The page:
The opinion of the court was delivered by: WOOD
Plaintiffs in this action sought to recover damages for common law fraud and for violations of Section 17 of the Securities Act of 1933 and Section 10 of the Securities Exchange Act of 1934 in the purchase and sale of securities. We find in favor of the defendants on all counts, and make the following findings of fact and conclusions of law.
1. Lawrence S. Warren, the individual defendant in this case, is a registered representative with Reynolds & Co., also a defendant. (N.T. 36)
2. Reynolds & Co. is a partnership of shareholders, being members of the New York Stock Exchange and the American Stock Exchange; they are authorized to deal in over-the-counter securities. (N.T. 29)
3. At the time of the transactions concerned in this case, Mr. Warren was a duly authorized agent of Reynolds & Co. (N.T. 27)
4. Mr. Warren first became aware of Strategic Materials Corporation, the stock later purchased by plaintiffs through him, when he read an article about the corporation in the April 7, 1961 issue of TIME Magazine. (N.T. 258-9)
5. The TIME article, entitled "New Era for Steel?" reported that Strategic had initiated the "first commercial operation of a new era for the steel industry." This process was designed, it was stated, to make possible the production of steel from low-grade ores, which had previously not been commercially feasible for use in the open-hearth method of steel manufacture. The article explained that this process had been developed by a metallurgist named Marvin J. Udy, and that a Mr. John C. Udd had formed Strategic Materials Corporation to exploit Udy's process.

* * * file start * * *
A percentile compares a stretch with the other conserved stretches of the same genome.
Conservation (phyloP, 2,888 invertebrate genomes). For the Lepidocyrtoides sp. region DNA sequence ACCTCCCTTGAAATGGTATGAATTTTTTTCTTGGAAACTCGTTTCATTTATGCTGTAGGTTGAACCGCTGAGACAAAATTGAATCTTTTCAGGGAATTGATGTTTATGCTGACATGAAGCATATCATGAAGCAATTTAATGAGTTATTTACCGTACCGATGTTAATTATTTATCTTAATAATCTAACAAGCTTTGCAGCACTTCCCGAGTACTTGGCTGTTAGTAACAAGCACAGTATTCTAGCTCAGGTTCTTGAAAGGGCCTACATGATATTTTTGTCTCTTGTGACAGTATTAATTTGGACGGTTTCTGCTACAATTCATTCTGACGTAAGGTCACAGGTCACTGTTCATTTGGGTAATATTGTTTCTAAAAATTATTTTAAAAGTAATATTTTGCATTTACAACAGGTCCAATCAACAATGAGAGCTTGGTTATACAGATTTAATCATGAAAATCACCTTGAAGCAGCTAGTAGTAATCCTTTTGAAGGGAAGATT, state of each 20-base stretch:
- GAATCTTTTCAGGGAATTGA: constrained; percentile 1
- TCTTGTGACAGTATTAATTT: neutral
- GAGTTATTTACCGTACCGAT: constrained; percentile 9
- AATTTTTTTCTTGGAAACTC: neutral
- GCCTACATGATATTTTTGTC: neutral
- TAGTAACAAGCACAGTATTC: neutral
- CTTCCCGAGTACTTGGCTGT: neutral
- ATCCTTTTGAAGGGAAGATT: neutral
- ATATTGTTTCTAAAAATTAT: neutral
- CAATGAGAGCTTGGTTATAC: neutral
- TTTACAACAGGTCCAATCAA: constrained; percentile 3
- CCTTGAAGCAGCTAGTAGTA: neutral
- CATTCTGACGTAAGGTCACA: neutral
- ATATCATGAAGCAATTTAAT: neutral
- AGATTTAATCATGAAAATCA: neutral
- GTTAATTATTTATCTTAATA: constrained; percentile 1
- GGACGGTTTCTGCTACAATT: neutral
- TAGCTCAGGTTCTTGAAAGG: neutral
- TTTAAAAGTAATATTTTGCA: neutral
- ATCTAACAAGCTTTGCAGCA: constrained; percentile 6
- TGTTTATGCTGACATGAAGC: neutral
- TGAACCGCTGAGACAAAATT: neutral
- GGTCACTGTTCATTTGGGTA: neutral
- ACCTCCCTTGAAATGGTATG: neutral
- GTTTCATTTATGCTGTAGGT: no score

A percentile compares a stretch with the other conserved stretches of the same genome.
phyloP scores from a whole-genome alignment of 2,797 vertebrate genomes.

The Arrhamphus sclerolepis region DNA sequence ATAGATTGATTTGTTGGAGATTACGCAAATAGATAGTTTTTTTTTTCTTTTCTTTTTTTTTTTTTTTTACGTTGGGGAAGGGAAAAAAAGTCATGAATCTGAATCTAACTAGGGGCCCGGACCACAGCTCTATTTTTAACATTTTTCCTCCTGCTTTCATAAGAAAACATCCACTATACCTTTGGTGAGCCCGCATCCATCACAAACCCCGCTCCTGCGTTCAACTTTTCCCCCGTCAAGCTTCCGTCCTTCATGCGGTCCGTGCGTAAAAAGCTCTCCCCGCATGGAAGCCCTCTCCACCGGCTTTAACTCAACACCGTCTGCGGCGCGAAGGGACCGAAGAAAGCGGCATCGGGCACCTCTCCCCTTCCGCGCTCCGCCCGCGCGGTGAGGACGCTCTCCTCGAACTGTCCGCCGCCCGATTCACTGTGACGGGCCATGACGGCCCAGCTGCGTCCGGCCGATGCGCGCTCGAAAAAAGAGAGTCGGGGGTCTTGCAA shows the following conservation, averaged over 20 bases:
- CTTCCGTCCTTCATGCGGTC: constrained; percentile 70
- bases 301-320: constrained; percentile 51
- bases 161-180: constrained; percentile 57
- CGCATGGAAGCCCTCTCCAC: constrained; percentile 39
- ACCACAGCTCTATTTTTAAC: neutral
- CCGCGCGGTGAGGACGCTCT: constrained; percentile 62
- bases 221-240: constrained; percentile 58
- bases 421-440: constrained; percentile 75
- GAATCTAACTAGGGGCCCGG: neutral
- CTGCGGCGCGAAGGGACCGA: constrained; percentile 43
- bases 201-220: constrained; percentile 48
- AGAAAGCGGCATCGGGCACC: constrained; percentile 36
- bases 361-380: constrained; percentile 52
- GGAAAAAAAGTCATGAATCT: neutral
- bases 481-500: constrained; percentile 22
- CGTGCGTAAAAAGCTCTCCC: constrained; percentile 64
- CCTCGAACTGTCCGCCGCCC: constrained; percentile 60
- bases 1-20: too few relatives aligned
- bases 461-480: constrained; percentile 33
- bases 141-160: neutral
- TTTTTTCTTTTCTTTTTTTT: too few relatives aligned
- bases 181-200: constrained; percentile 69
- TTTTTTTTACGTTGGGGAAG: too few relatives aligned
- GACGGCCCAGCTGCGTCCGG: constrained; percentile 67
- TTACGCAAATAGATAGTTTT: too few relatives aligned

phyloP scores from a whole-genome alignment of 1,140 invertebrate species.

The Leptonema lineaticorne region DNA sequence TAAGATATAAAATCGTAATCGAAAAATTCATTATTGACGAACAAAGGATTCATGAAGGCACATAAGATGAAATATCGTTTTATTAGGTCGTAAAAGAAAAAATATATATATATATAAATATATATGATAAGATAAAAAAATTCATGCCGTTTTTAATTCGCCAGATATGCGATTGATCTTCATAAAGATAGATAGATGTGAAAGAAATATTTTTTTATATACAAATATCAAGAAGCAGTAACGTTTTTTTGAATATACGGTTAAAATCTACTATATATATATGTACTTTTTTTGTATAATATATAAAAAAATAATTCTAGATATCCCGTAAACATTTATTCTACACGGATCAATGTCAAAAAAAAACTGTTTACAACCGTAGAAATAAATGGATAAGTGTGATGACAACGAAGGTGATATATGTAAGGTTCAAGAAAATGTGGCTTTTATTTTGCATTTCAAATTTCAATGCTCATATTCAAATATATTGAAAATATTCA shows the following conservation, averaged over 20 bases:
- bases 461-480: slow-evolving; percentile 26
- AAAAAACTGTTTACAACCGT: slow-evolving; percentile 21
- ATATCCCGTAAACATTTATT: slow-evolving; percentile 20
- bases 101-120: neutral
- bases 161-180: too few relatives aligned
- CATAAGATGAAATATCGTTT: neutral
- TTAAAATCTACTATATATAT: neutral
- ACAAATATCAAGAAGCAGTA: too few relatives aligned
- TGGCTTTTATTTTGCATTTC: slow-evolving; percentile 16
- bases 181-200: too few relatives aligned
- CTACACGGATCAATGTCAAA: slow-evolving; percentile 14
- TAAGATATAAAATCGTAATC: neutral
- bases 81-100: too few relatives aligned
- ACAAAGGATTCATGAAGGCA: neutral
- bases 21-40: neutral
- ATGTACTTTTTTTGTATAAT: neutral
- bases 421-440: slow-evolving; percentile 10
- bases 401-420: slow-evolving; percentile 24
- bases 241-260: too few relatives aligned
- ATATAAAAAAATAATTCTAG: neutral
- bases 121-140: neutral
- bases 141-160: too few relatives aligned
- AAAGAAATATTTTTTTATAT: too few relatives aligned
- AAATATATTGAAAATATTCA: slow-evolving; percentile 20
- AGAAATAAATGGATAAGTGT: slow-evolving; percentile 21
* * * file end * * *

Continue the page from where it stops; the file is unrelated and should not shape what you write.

The article further explained that "when all the bugs are worked out" the output of the first commercial plant employing this process to produce ferrochrome,
would be purchased by Universal Cyclops Steel Corp. The article then reviewed a number of other pending projects for the use of the new process in the United States and various foreign countries. It stated that other metals such as chrome, copper, zinc, and manganese could be produced by use of this process. It was stated that further development of the process "could lead to the quick building of a steel industry in underdeveloped countries," and cited several pilot projects of this nature.
The article concluded that "thus far, more than $12 million has been poured into Strategic Materials without a cent of profit, but by the end of this year Chambers [Strategic's President] hopes to start breaking even and by next year to show some earnings." (P. 94, Ex. D-W-1)
6. The consolidated income statement for Strategic Materials Corporation and its subsidiaries for the year ended December 31, 1960 showed the following:
Net loss for the year $1,214,065
Deficit at beginning of year 7,825,281
Deficit at end of year $9,039,346
(Ex. P-1, p. 10;
see also, Ex. P-2)
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